NEOWISE identifies greenhouse gases in comets

NEOWISE Identifies Greenhouse Gases in Comets
An expanded view of comet C/2006 W3 (Christensen) is shown here. The WISE spacecraft observed this comet on April 20th, 2010 as it traveled through the constellation Sagittarius. Credit: NASA/JPL-Caltech

After its launch in 2009, NASA's NEOWISE spacecraft observed 163 comets during the WISE/NEOWISE prime mission. This sample from the space telescope represents the largest infrared survey of comets to date. Data from the survey are giving new insights into the dust, comet nucleus sizes, and production rates for difficult-to-observe gases like carbon dioxide and carbon monoxide. Results of the NEOWISE census of comets were recently published in the Astrophysical Journal.

Carbon monoxide (CO) and carbon dioxide (CO2) are common molecules found in the environment of the early solar system, and in comets. In most circumstances, water-ice sublimation likely drives the activity in comets when they come nearest to the sun, but at larger distances and colder temperatures, other common molecules like CO and CO2 may be the main drivers. Spaceborne carbon dioxide and are difficult to directly detect from the ground because their abundance in Earth's own atmosphere obscures the signal. The NEOWISE spacecraft soars high above Earth's atmosphere, making these measurements of a comet's gas emissions possible.

"This is the first time we've seen such large statistical evidence of carbon monoxide taking over as a comet's gas of choice when they are farther out from the sun," said James Bauer, deputy principal investigator of the NEOWISE mission from NASA's Jet Propulsion Laboratory in Pasadena, California, and author of a paper on the subject. "By emitting what is likely mostly carbon monoxide beyond four astronomical units (4 times the Earth-Sun distance; about 370 million miles, 600 million kilometers) it shows us that comets may have stored most of the gases when they formed, and secured them over billions of years. Most of the comets that we observed as active beyond 4 AU are long-period comets, comets with orbital periods greater than 200 years that spend most of their time beyond Neptune's orbit."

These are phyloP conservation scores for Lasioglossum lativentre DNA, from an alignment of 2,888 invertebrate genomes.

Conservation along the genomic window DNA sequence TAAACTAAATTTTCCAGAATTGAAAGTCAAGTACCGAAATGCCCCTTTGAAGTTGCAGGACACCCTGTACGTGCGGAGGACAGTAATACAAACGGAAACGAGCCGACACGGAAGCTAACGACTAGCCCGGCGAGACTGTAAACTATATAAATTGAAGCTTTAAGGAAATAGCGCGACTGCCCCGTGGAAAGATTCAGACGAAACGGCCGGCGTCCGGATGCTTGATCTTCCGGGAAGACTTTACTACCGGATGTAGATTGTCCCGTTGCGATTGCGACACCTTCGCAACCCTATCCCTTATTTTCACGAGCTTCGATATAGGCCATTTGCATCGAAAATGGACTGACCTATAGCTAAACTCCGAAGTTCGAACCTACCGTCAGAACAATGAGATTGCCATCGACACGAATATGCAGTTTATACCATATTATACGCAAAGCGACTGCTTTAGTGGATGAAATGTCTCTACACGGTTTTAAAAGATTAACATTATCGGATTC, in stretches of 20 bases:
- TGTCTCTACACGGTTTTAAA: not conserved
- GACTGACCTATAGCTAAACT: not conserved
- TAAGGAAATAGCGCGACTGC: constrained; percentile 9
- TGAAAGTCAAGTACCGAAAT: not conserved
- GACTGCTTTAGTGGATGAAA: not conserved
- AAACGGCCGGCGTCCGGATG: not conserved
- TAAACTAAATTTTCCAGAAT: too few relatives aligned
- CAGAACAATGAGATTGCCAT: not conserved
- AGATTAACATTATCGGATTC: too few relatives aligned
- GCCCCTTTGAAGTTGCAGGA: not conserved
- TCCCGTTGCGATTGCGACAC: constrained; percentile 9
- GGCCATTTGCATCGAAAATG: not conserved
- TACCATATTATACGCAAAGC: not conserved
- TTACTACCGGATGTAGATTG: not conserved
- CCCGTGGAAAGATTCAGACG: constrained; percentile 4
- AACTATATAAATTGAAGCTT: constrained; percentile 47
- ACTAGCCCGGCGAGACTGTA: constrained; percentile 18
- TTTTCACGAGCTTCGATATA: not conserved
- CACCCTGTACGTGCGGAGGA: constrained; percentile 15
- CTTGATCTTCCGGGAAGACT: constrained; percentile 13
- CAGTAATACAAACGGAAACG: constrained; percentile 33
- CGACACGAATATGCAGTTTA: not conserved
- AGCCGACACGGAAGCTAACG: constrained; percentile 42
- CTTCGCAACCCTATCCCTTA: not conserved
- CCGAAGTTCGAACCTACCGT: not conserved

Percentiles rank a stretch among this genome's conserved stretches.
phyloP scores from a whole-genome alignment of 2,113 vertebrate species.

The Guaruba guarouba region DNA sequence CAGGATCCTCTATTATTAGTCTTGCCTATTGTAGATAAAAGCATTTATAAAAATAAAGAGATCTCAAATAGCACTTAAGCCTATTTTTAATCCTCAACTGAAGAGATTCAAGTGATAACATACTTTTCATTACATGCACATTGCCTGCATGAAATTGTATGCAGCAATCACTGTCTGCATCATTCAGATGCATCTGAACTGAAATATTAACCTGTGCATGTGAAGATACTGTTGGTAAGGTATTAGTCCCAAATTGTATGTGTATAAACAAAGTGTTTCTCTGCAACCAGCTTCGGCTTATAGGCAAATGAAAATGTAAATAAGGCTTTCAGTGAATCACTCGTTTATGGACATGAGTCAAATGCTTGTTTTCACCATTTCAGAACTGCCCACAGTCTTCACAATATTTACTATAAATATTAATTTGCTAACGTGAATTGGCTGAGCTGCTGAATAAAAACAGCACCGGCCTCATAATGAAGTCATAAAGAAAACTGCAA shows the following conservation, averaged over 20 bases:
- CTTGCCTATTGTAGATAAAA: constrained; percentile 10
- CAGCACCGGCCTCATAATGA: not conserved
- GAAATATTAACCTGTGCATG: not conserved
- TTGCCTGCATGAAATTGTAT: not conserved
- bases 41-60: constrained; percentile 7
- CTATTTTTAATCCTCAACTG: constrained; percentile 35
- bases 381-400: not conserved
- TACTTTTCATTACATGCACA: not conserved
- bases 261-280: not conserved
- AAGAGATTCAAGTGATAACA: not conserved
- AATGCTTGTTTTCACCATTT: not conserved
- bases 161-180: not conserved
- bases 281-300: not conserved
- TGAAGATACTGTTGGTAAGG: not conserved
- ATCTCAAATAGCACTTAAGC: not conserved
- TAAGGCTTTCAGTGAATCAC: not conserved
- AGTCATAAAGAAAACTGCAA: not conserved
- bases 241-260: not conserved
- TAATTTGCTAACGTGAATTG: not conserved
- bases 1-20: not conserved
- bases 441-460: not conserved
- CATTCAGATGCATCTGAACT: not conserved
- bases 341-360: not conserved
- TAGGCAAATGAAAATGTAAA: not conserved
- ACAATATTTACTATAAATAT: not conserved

While the amount of carbon monoxide and dioxide increases relative to ejected dust as a comet gets closer to the sun, the percentage of these two gases, when compared to other volatile gases, decreases.

"As they get closer to the sun, these comets seem to produce a prodigious amount of carbon dioxide," said Bauer. "Your average comet sampled by NEOWISE would expel enough to provide the bubble power for thousands of cans of soda per second."


Explore further

Asteroid-hunting spacecraft delivers a second year of data

More information: The NEOWISE-Discovered Comet Population and the CO+CO2 production rates. arxiv.org/abs/1509.08446
Journal information: Astrophysical Journal

Provided by NASA
Citation: NEOWISE identifies greenhouse gases in comets (2015, November 24) retrieved 21 October 2019 from https://phys.org/news/2015-11-neowise-greenhouse-gases-comets.html
This document is subject to copyright. Apart from any fair dealing for the purpose of private study or research, no part may be reproduced without the written permission. The content is provided for information purposes only.
30 shares

Feedback to editors

User comments

Nov 25, 2015
Which must show why comets are uninhabited. Greedy fascist capitalist-roaders like Smark178 and klatu refused to give up flying their CUVs (Cometary Utility Vehicles).

Nov 26, 2015
@geokstr
LMFAO
don't forget their Vogon cronies who do all their dirty work, eh?

42!

Please sign in to add a comment. Registration is free, and takes less than a minute. Read more